3 February 1690: America’s first paper money is issued

On this day in 1690, the Massachusetts colony began circulating the first paper money on North America, printed to finance England’s war against France.

To some people, paper money isn't worth the paper it's printed on. It simply isn't money in any real sense. But to everyone else, a wad of folding stuff is what they desire.

It first made an appearance, as far as we know, during the Tang Dynasty in China in the 7th century. It lasted in one form or another for 650 years or so, but was abandoned around the middle of the 15th century, after the inevitable inflationary booms and busts got too tiresome to deal with.

Over two centuries after China abandoned paper money, the West began experimenting with it.

In 1689, Massachusetts was still an English colony, and used the pound as currency. Back home in England, the Glorious Revolution had recently taken place. England was a protestant nation once again, and business carried on as usual. Business as usual, of course, meant war with the French.

The Nine Years' War had spread out of Europe and in to the American colonies. One of the many troubles with war, of course, is that it is an expensive undertaking, and often requires novel financial solutions. Paying for war with France is responsible for the creation of the Bank of England and the imposition of income tax, for example.

So to pay for its troops, Massachusetts decided it would print paper notes to give to the soldiers in lieu of pay, which could be redeemed later. And on this day in 1690, they went into circulation.

Initially, a note of six Massachusetts shillings would buy you one Spanish dollar. But it didn't take long for inflation to get a grip. By 1737 so much money was floating around it was virtually worthless. To buy a Spanish dollar by then, you would need 22 shillings and sixpence.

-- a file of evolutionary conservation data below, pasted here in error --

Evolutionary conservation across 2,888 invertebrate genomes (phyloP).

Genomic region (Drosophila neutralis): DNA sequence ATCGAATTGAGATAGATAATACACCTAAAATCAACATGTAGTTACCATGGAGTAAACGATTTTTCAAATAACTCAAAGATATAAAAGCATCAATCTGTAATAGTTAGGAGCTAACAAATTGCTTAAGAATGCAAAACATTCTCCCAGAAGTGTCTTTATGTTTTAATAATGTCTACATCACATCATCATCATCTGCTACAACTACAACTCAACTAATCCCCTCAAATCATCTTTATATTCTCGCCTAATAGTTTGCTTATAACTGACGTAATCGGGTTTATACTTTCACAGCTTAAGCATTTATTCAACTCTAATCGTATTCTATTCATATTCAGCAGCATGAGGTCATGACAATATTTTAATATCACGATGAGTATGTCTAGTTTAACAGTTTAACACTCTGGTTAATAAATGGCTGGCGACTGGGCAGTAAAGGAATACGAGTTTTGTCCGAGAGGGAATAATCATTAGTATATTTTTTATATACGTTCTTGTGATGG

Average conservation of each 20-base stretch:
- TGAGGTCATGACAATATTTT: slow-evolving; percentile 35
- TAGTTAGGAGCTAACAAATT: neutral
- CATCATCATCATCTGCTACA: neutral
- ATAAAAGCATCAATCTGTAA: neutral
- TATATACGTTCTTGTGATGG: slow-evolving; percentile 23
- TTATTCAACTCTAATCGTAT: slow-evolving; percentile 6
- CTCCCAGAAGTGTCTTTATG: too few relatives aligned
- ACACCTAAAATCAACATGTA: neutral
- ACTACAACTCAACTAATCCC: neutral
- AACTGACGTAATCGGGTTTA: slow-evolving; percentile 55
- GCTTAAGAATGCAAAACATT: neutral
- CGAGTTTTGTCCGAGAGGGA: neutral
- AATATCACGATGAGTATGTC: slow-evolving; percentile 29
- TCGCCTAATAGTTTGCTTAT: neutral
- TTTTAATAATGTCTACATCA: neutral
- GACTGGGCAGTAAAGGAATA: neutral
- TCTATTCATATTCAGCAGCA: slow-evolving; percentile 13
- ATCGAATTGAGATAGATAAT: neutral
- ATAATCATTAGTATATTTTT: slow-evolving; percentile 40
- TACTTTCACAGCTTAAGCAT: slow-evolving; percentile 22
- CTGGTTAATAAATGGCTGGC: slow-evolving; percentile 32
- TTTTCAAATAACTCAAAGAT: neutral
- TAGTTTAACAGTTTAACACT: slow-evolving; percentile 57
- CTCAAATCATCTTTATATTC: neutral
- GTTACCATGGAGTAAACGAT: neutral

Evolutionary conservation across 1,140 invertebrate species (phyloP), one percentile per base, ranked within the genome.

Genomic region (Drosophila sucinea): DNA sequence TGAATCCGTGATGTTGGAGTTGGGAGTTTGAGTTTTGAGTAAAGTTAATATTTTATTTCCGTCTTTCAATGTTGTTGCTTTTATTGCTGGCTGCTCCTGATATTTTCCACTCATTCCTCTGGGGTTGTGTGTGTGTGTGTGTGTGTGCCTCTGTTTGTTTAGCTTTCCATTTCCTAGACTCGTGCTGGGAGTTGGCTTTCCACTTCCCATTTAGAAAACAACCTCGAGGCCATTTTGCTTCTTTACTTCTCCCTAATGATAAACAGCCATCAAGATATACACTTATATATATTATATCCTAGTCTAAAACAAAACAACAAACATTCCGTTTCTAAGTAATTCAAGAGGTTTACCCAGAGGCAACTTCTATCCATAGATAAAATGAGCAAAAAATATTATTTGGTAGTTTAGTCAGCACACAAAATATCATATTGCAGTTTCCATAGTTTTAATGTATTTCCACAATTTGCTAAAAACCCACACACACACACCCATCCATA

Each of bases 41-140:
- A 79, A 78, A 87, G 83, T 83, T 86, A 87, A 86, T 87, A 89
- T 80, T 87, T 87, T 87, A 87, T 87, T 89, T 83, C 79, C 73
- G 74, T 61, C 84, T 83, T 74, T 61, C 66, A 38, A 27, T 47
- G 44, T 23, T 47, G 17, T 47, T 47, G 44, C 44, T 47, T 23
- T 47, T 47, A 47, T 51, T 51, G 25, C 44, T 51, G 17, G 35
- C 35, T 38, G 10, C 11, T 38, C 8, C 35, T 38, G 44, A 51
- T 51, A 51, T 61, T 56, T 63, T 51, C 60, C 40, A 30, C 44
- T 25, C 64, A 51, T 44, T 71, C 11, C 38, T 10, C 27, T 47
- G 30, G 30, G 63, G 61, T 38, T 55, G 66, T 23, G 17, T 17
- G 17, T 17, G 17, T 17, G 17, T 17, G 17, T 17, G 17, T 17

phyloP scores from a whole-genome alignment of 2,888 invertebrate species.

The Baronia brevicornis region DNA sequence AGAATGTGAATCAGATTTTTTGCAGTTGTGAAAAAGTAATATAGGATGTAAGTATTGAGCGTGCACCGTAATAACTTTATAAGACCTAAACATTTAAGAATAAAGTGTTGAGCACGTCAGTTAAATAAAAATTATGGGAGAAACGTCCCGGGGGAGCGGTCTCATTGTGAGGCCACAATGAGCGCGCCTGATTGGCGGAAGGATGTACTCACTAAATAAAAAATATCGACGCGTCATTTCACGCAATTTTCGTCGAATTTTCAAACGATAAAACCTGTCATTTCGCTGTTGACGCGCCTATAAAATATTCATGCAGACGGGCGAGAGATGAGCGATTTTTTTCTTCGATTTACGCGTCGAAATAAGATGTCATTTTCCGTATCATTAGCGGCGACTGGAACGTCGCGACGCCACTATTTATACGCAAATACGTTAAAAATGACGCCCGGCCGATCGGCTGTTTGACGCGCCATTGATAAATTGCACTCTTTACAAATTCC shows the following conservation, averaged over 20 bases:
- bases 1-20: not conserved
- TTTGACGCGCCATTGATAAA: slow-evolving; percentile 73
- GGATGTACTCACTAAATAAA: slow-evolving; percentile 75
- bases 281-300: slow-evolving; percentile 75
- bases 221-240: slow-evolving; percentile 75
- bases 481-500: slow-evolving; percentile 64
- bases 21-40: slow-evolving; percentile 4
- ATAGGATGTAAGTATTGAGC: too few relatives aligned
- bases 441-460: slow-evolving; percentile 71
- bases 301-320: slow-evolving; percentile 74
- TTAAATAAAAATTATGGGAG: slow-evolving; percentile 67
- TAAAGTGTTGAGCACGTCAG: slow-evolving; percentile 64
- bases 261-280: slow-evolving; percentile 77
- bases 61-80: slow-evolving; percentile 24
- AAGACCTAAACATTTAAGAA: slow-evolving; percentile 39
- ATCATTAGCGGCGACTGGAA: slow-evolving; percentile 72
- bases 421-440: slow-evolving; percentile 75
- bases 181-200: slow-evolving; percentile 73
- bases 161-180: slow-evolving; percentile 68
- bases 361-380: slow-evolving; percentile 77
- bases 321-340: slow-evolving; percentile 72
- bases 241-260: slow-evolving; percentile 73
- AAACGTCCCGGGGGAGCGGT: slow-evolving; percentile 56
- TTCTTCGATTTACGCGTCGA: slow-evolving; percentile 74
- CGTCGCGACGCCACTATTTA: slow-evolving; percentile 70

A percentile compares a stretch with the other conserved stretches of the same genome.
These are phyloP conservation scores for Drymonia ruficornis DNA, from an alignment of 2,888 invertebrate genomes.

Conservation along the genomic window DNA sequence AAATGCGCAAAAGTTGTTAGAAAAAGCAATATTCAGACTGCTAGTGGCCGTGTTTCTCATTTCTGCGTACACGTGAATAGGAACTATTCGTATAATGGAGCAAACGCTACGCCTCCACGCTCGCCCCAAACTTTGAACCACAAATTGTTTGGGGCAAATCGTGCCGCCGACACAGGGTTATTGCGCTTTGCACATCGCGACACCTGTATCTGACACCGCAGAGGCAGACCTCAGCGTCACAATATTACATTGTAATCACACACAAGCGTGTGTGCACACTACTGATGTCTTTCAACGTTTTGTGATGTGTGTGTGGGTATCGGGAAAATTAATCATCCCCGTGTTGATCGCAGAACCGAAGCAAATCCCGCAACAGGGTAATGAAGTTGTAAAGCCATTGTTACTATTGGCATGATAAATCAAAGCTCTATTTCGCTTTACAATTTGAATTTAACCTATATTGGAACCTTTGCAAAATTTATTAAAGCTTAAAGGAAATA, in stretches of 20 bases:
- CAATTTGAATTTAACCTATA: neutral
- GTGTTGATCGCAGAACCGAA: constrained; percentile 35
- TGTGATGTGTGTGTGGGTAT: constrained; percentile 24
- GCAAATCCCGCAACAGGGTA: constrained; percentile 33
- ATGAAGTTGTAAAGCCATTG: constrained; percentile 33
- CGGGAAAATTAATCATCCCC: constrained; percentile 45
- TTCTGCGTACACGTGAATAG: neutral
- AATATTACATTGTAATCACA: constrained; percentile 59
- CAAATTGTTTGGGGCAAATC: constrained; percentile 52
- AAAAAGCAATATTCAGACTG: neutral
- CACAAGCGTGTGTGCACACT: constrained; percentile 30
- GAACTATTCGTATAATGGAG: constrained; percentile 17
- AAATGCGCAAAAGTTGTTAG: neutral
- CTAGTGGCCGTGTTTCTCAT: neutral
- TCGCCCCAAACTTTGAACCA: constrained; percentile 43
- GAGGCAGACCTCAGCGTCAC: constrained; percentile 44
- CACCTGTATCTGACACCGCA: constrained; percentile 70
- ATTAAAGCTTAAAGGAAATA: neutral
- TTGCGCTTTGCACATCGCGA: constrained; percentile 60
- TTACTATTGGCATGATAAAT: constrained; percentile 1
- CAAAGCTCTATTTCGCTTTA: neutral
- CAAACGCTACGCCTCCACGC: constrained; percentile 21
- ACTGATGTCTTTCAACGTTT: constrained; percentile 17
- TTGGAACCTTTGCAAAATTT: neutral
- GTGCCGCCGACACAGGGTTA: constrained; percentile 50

Nevertheless, other colonies, such as Pennsylvania, followed suit. But it would be another 107 years before the Bank of England printed its first pound note (again, to finance war with France).

Recommended

Early repayment charges: should you abandon your fixed-rate mortgage for a new deal now?
Mortgages

Early repayment charges: should you abandon your fixed-rate mortgage for a new deal now?

Increasing numbers of homeowners are paying an early repayment charge to leave their fixed-rate mortgage deal early, and lock in a new deal now. Shoul…
30 Sep 2022
Energy meter reading day: why you need submit your gas and electricity readings now
Personal finance

Energy meter reading day: why you need submit your gas and electricity readings now

Energy meter reading day - you need to submit your gas and electricity readings as soon as possible ahead of the October energy price increase
30 Sep 2022
Should you fix your mortgage? Here are the best rates available now
Mortgages

Should you fix your mortgage? Here are the best rates available now

Rising interest rates look set to spring a nasty surprise on millions of homeowners next year. You need to take steps today to protect yourself from a…
30 Sep 2022
Why the Bank of England intervened in the bond market
Government bonds

Why the Bank of England intervened in the bond market

A sudden crisis for pension funds exposed to rapidly rising bond yields meant the Bank of England had to act. Cris Sholto Heaton looks at the lessons …
30 Sep 2022

Most Popular

What to do as the age of cheap money and overpriced equities ends
Investment strategy

What to do as the age of cheap money and overpriced equities ends

The age of cheap money, overpriced equities and negative interest rates is over. The great bond bull market is over. All this means you will be losin…
29 Sep 2022
Why everyone is over-reacting to the mini-Budget
Budget

Why everyone is over-reacting to the mini-Budget

Most analyses of the chancellor’s mini-Budget speech have failed to grasp its purpose and significance, says Max King
29 Sep 2022
Mini-Budget: will Kwasi Kwarteng’s gamble on growth work?
Budget

Mini-Budget: will Kwasi Kwarteng’s gamble on growth work?

The government has launched the biggest dash for growth in 50 years, relaunching an approach known as supply-side economics. What is the plan – and wi…
30 Sep 2022